In November 1626, the Mughal entourage started its return journey from Kabul. Mahabat was ostensibly leading the march, but on arrival at Rohtas, he fled from the main army, taking the sons of Shah Jahan, as well as Asaf Khan and his son hostage with him. Nur Jahan called his bluff and asked Mahabat to return, at which time he lost his nerve and fled, after releasing the hostages. Jahangir and his queen were now free and once again Nur Jahan was in control. Mahabat proceeded towards the Deccan.

In the meantime Shah Jahan, on hearing of the coup had started to move north, ostensibly to free his father, but in reality to be near the seat of power when Jahangir died, since it was by now well-known that the Emperor was not in the best of health. However, Shah Jahan’s forces, relatively small to start with, had continuously dwindled during the march because of a constant stream of desertions. This state of affairs is indicative of the low status and power-base enjoyed by the prince, who had been the presumptive heir apparent just a few years back. By the time the motley force reached Sind, Shah Jahan was ill and was being carried in a litter. At Sind he received instructions from Nur Jahan to return to the Deccan and his governorship, without advancing any further. Nur Jahan was once again the de facto ruler of Hindustan.

Shah Jahan had no recourse but to obey, he was in no personal, official or military shape to oppose the command—he backed away towards the Deccan. In the meantime Parvez died of an alcohol-induced coma in Burhanpur. It became clear that the imminent contest for succession, if it took place, would be between Shah Jahan and Shahriyar; unless another external coup took place successfully, which was highly unlikely in the prevailing circumstances. The royal camp was divided in their support for either of the princes and the battle lines for an anticipated succession struggle were being hastily drawn. After ordering Shah Jahan to retreat, Nur Jahan passed instructions to the fleeing Mahabat to proceed to Sind and block Shah Jahan from proceeding towards Agra or the north. However, Mahabat seems to have finally decided that he had enough of being bullied by the Queen and fled towards Mewar, where he joined forces with Shah Jahan at Junnar—his silent rebellion had lasted just eight months. This unexpected infusion of strength to his rag-tag army gave Shah Jahan an impetus for further action.

While these power manoeuvres were being put in place, Jahangir’s health had continued to deteriorate and he was very ill. He had been suffering from asthma for more than a decade and the ailment had taken a turn for the worse. The Mughal party now turned northward from the Punjab towards Kashmir, where it was hoped that the cool and crisp air would provide some relief to the Emperor. During this journey, Jahangir died on 7th November 1627 at Chingiz Hatli near Bhimbar, aged 58 years. He had ruled the Mughal Empire for 20 years. With Jahangir’s death, Nur Jahan uncharacteristically became inert, the fight had gone out of her. The Emperor’s death set off a flurry of activities that had been plotted earlier to cater for this inevitable eventuality.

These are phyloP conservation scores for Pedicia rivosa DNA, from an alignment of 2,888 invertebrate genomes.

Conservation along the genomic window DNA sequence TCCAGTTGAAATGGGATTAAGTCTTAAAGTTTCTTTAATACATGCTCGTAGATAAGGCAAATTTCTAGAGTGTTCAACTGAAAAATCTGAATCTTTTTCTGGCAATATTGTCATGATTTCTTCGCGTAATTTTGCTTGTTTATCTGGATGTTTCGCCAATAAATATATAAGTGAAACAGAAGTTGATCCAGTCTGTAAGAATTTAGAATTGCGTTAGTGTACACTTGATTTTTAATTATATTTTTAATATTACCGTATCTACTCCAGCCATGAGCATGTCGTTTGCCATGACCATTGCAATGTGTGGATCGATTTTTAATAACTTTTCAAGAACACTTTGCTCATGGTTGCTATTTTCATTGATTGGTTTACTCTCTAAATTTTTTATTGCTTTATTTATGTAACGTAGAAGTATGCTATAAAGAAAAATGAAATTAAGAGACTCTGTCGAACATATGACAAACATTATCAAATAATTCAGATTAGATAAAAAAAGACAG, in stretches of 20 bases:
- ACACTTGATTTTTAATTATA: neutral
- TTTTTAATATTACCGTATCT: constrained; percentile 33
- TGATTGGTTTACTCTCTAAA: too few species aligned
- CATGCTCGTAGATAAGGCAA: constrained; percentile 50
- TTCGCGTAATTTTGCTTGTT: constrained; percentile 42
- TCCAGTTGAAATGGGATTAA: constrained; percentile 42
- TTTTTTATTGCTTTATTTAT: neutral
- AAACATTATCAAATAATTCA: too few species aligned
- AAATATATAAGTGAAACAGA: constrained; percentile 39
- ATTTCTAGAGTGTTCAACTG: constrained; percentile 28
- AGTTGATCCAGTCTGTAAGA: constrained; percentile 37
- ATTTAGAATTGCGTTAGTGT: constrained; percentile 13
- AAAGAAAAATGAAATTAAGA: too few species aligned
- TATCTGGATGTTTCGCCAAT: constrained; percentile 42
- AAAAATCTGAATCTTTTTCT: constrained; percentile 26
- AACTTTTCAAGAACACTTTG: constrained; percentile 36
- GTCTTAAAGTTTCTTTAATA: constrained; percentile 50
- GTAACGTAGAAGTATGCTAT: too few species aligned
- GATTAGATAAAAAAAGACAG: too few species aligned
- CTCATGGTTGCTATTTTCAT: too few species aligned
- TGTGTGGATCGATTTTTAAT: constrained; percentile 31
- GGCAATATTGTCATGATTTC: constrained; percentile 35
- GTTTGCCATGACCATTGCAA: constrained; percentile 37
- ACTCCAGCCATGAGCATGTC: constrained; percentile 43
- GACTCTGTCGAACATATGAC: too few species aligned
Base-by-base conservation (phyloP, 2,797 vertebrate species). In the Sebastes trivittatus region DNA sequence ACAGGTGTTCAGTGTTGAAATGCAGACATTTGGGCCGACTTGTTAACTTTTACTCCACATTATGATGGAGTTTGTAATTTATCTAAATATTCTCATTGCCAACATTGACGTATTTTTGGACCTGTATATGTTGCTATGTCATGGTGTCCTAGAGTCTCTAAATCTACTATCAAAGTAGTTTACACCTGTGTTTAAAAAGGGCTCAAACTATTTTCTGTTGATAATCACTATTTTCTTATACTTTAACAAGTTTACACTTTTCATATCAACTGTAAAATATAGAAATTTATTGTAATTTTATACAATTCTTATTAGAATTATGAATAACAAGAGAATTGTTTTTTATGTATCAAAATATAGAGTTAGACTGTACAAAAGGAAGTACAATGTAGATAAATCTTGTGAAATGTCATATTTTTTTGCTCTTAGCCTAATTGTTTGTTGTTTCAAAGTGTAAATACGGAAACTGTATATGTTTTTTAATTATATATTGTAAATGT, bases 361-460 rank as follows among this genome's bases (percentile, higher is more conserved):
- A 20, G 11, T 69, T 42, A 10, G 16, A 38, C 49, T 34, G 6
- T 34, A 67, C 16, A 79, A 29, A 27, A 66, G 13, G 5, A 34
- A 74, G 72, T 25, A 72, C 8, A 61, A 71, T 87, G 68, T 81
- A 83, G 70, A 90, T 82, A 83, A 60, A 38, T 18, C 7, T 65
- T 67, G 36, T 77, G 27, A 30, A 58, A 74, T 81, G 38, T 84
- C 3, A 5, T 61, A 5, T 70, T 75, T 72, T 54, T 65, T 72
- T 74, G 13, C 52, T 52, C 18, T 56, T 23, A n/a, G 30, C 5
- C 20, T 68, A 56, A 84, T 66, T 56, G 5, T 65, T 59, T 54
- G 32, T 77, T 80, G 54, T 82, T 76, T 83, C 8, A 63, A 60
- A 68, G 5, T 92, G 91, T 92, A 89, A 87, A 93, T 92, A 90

And So …

His flight from the command of the imperial army on the journey from Kabul to Lahore completes the picture of Mahabat Khan—of a great, loyal and valiant general pushed to take drastic action out of sheer frustration at the dealings and intrigue of the royal court. However, as mentioned earlier, he did not have the overall strategic ability to take hold of the reins of power that had come tantalisingly close to his hands to gather. A ‘Sher Shah’ is obviously not born every day. The biggest tactical mistake Mahabat made was continuing the journey from River Jhelum to Kabul, with Jahangir as his virtual prisoner. This one error was actually a strategic blunder, which he had no means to control or ameliorate. If Mahabat had returned to Hindustan and the Rajputana region with the royal couple, instead of going to Kabul, his Rajput alliances would have ensured the continued success of his coup; whereas in Kabul, he was isolated, out of place and easily defeated—not on the battlefield, but in the more venomous arena of the royal court. He was an amateur playing against the greatest champion of the game of intrigue, Queen Nur Jahan.

Mahabat Khan was a man of great self-esteem, but he lacked the ruthless élan and the cunningness necessary to deliver the coup de grace, which in turn ensures success in the pursuit of power. If Mahabat was a man of decisive action and high ambition, the history of the Imperial Mughals would have been very different: the dynasty would have ended with the Battle of Jhelum in 1626. Nur Jahan, almost single-handedly outwitted the ablest general of the time and ensured the continuation of the Mughal rule in Hindustan—her greatest contribution to the Chagatai dynasty.

   

© [Sanu Kainikara] [2020]
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About Sanu Kainikara

Sainik School Kazhakuttam (Kerala), National Defence Academy 39/A, 108 Pilot's Course IAF, fighter pilot, QFI, FCL, psc, HACC, Voluntary Retirement as Wing Commander. Canberra-based Defence Analyst specialising in air power and national security. PhD in International Politics from University of Adelaide Executive Masters in Public Adminsitration (ANZSOG) Adjunct Professor, University of New South Wales, Distinguished Fellow Institute For Regional Security (IFRS) Distinguished Fellow Centre for Air Power Studies (CAPS)